NEW YORK (AP) — The money manager's job is supposed to be straightforward: Take people's cash and put it to work. The more money that comes in, the bigger the manager's paycheck.
So why would two of the country's largest fund managers tell would-be investors in junk bonds, the common name for bonds issued by companies with the lowest credit ratings, to go away?
The short answer is that it's for their own good. The market for junk bonds, the pros say, has become so popular that it's dangerous.
Thanks largely to the unsteady economy, interest rates on U.S. government bonds have fallen to record lows. And individual investors remain leery of the stock market.
Desperate for better returns, they're sinking billions into higher-paying bonds backed by businesses with bad credit scores. Those deeply indebted companies have borrowed a record amount from investors and are increasingly using the money in ways that could strain their ability to pay it back.
Earlier this year, two mutual fund giants, T. Rowe Price and Vanguard, began turning down people hoping to invest in funds that buy junk bonds. Both said they were running out of worthwhile places to put customer money.
"It's getting harder and harder to find places to invest," says Michael Gitlin, director of fixed-income at T. Rowe Price. He says investors are getting paid record-low interest rates for taking on much more risk.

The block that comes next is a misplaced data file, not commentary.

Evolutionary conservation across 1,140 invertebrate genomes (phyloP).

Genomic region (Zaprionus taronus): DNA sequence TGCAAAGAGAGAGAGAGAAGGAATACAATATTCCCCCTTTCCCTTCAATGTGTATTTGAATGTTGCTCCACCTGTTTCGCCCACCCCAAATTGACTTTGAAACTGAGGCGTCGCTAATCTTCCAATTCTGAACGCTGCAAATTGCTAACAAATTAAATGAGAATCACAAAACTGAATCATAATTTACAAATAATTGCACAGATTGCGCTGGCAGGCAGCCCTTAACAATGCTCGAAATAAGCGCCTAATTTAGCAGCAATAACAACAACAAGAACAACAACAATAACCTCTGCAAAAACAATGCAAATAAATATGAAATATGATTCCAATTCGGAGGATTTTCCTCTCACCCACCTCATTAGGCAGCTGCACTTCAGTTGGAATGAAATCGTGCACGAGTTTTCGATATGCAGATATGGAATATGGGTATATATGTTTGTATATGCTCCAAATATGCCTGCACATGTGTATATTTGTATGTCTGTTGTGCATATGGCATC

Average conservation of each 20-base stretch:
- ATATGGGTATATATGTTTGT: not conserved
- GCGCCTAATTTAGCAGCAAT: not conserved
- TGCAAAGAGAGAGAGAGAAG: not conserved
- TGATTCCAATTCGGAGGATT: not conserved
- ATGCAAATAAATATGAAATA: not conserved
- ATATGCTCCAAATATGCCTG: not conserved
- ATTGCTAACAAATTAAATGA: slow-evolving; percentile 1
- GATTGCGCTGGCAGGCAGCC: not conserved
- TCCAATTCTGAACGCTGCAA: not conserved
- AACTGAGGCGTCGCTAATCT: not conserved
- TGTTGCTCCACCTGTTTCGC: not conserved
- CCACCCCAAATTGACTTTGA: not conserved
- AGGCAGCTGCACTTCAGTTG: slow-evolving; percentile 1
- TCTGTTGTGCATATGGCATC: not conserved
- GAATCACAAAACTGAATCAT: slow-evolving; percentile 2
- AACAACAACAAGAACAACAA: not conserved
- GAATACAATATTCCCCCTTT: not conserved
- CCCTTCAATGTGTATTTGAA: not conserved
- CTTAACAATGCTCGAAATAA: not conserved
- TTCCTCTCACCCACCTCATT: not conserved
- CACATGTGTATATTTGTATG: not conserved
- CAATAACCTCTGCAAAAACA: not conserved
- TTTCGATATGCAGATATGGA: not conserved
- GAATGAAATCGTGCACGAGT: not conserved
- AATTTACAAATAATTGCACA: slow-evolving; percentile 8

Consider the numbers:
— Junk-bond sales in the U.S. snapped the single-year record in October and have kept climbing. Sales for the year totaled $324 billion as of Nov. 28, according to Dealogic, a data provider. In the three years leading up to the 2008 financial crisis, a time marked by easy lending, companies with junk credit ratings sold an average of $144 billion each year.
— Companies are lining up to sell bonds because borrowing rates have never been lower. The typical company rated "speculative-grade," one of the polite names for junk, pays 6.6 percent to borrow in the bond market. The average over the past decade was 9.2 percent, according to T. Rowe Price research.
— Demand for junk has remained strong. Individual investors, people saving for retirement or building a nest egg, have put $28 billion into U.S. junk bond funds this year while pulling $85 billion from U.S. stock funds, according to Morningstar.
— Over the past 10 years, individual investors have dropped $96 billion into the junk bond market, according to a Vanguard research paper. The bulk of it, 77 percent, was deposited in the past three years.
All that money has started to change things. For a while, falling borrowing costs and willing lenders prevented many troubled companies from sinking into bankruptcy. Well-known companies such as Caesars Entertainment and the parent of Century 21, Realogy, sold bonds at low rates, used the cash to pay down other expensive loans and avoided defaulting on their debts.
But what's good for borrowers can eventually be dangerous to investors. Fund managers and analysts now warn that the seemingly boundless appetite for bonds has eroded lending standards. Companies with shaky credit scores can borrow on easier terms for questionable purposes.
Few have run into trouble so far. Over the past year, just 2.8 percent of low-rated companies have missed an interest payment and defaulted, according to Standard & Poor's. That's roughly half the long-term average.
Dig deeper and the numbers don't look as encouraging. For corporate borrowers with the worst ratings, the same ones taking up a larger share of the market, the figure is 27 percent.